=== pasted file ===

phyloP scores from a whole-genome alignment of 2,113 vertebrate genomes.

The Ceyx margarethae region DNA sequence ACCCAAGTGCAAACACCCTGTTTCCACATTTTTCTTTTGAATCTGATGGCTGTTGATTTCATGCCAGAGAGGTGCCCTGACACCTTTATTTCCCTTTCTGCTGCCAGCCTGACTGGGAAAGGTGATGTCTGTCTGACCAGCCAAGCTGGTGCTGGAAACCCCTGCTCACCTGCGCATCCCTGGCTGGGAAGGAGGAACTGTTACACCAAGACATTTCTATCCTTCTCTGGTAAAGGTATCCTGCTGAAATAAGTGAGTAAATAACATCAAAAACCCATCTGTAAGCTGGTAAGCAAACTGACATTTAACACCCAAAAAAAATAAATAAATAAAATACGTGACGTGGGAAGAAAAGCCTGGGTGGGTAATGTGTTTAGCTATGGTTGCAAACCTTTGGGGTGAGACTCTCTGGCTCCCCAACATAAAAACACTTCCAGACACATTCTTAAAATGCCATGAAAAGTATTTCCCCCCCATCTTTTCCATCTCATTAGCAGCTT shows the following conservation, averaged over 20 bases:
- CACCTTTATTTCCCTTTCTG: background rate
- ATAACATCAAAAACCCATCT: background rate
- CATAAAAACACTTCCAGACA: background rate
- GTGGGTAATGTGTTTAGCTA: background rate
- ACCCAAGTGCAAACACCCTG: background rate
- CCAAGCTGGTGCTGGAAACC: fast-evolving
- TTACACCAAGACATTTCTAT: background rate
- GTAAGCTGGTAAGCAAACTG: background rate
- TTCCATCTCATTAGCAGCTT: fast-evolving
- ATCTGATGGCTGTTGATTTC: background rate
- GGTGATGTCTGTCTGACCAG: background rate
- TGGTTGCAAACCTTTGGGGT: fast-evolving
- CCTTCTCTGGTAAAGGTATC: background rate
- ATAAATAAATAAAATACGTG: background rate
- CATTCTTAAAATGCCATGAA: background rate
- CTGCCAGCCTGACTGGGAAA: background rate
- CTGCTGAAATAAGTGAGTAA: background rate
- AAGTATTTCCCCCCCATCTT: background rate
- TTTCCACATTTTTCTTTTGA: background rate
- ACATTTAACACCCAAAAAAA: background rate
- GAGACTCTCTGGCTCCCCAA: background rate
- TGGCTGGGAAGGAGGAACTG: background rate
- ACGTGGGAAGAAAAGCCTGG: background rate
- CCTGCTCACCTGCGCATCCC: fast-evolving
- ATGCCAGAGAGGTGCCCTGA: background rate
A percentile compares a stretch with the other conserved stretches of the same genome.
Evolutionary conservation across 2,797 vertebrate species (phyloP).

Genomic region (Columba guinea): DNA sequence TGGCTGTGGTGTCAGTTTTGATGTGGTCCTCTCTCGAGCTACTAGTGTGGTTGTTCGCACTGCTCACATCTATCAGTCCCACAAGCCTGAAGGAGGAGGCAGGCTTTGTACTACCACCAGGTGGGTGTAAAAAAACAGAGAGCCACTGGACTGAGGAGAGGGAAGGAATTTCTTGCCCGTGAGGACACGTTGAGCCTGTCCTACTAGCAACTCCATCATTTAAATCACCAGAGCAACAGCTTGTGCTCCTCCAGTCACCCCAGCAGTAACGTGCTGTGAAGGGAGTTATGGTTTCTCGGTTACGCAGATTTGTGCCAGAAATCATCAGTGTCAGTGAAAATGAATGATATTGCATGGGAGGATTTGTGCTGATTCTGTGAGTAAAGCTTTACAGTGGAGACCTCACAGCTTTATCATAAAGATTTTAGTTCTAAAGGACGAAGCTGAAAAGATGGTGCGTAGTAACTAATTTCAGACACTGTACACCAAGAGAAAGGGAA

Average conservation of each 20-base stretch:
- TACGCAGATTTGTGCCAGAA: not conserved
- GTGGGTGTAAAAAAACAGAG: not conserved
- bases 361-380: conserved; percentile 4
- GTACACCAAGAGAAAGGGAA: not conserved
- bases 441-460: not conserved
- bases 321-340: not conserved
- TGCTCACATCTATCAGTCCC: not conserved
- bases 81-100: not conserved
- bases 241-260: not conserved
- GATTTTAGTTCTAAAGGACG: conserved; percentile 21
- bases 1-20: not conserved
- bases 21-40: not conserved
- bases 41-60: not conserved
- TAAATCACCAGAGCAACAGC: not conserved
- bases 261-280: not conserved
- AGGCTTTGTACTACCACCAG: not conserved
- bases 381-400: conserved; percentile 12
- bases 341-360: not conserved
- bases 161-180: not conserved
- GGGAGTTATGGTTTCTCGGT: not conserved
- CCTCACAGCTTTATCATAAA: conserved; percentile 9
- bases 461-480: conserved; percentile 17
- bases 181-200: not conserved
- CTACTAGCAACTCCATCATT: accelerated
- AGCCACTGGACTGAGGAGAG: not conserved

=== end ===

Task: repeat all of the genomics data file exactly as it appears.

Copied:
phyloP scores from a whole-genome alignment of 2,113 vertebrate genomes.

The Ceyx margarethae region DNA sequence ACCCAAGTGCAAACACCCTGTTTCCACATTTTTCTTTTGAATCTGATGGCTGTTGATTTCATGCCAGAGAGGTGCCCTGACACCTTTATTTCCCTTTCTGCTGCCAGCCTGACTGGGAAAGGTGATGTCTGTCTGACCAGCCAAGCTGGTGCTGGAAACCCCTGCTCACCTGCGCATCCCTGGCTGGGAAGGAGGAACTGTTACACCAAGACATTTCTATCCTTCTCTGGTAAAGGTATCCTGCTGAAATAAGTGAGTAAATAACATCAAAAACCCATCTGTAAGCTGGTAAGCAAACTGACATTTAACACCCAAAAAAAATAAATAAATAAAATACGTGACGTGGGAAGAAAAGCCTGGGTGGGTAATGTGTTTAGCTATGGTTGCAAACCTTTGGGGTGAGACTCTCTGGCTCCCCAACATAAAAACACTTCCAGACACATTCTTAAAATGCCATGAAAAGTATTTCCCCCCCATCTTTTCCATCTCATTAGCAGCTT shows the following conservation, averaged over 20 bases:
- CACCTTTATTTCCCTTTCTG: background rate
- ATAACATCAAAAACCCATCT: background rate
- CATAAAAACACTTCCAGACA: background rate
- GTGGGTAATGTGTTTAGCTA: background rate
- ACCCAAGTGCAAACACCCTG: background rate
- CCAAGCTGGTGCTGGAAACC: fast-evolving
- TTACACCAAGACATTTCTAT: background rate
- GTAAGCTGGTAAGCAAACTG: background rate
- TTCCATCTCATTAGCAGCTT: fast-evolving
- ATCTGATGGCTGTTGATTTC: background rate
- GGTGATGTCTGTCTGACCAG: background rate
- TGGTTGCAAACCTTTGGGGT: fast-evolving
- CCTTCTCTGGTAAAGGTATC: background rate
- ATAAATAAATAAAATACGTG: background rate
- CATTCTTAAAATGCCATGAA: background rate
- CTGCCAGCCTGACTGGGAAA: background rate
- CTGCTGAAATAAGTGAGTAA: background rate
- AAGTATTTCCCCCCCATCTT: background rate
- TTTCCACATTTTTCTTTTGA: background rate
- ACATTTAACACCCAAAAAAA: background rate
- GAGACTCTCTGGCTCCCCAA: background rate
- TGGCTGGGAAGGAGGAACTG: background rate
- ACGTGGGAAGAAAAGCCTGG: background rate
- CCTGCTCACCTGCGCATCCC: fast-evolving
- ATGCCAGAGAGGTGCCCTGA: background rate
A percentile compares a stretch with the other conserved stretches of the same genome.
Evolutionary conservation across 2,797 vertebrate species (phyloP).

Genomic region (Columba guinea): DNA sequence TGGCTGTGGTGTCAGTTTTGATGTGGTCCTCTCTCGAGCTACTAGTGTGGTTGTTCGCACTGCTCACATCTATCAGTCCCACAAGCCTGAAGGAGGAGGCAGGCTTTGTACTACCACCAGGTGGGTGTAAAAAAACAGAGAGCCACTGGACTGAGGAGAGGGAAGGAATTTCTTGCCCGTGAGGACACGTTGAGCCTGTCCTACTAGCAACTCCATCATTTAAATCACCAGAGCAACAGCTTGTGCTCCTCCAGTCACCCCAGCAGTAACGTGCTGTGAAGGGAGTTATGGTTTCTCGGTTACGCAGATTTGTGCCAGAAATCATCAGTGTCAGTGAAAATGAATGATATTGCATGGGAGGATTTGTGCTGATTCTGTGAGTAAAGCTTTACAGTGGAGACCTCACAGCTTTATCATAAAGATTTTAGTTCTAAAGGACGAAGCTGAAAAGATGGTGCGTAGTAACTAATTTCAGACACTGTACACCAAGAGAAAGGGAA

Average conservation of each 20-base stretch:
- TACGCAGATTTGTGCCAGAA: not conserved
- GTGGGTGTAAAAAAACAGAG: not conserved
- bases 361-380: conserved; percentile 4
- GTACACCAAGAGAAAGGGAA: not conserved
- bases 441-460: not conserved
- bases 321-340: not conserved
- TGCTCACATCTATCAGTCCC: not conserved
- bases 81-100: not conserved
- bases 241-260: not conserved
- GATTTTAGTTCTAAAGGACG: conserved; percentile 21
- bases 1-20: not conserved
- bases 21-40: not conserved
- bases 41-60: not conserved
- TAAATCACCAGAGCAACAGC: not conserved
- bases 261-280: not conserved
- AGGCTTTGTACTACCACCAG: not conserved
- bases 381-400: conserved; percentile 12
- bases 341-360: not conserved
- bases 161-180: not conserved
- GGGAGTTATGGTTTCTCGGT: not conserved
- CCTCACAGCTTTATCATAAA: conserved; percentile 9
- bases 461-480: conserved; percentile 17
- bases 181-200: not conserved
- CTACTAGCAACTCCATCATT: accelerated
- AGCCACTGGACTGAGGAGAG: not conserved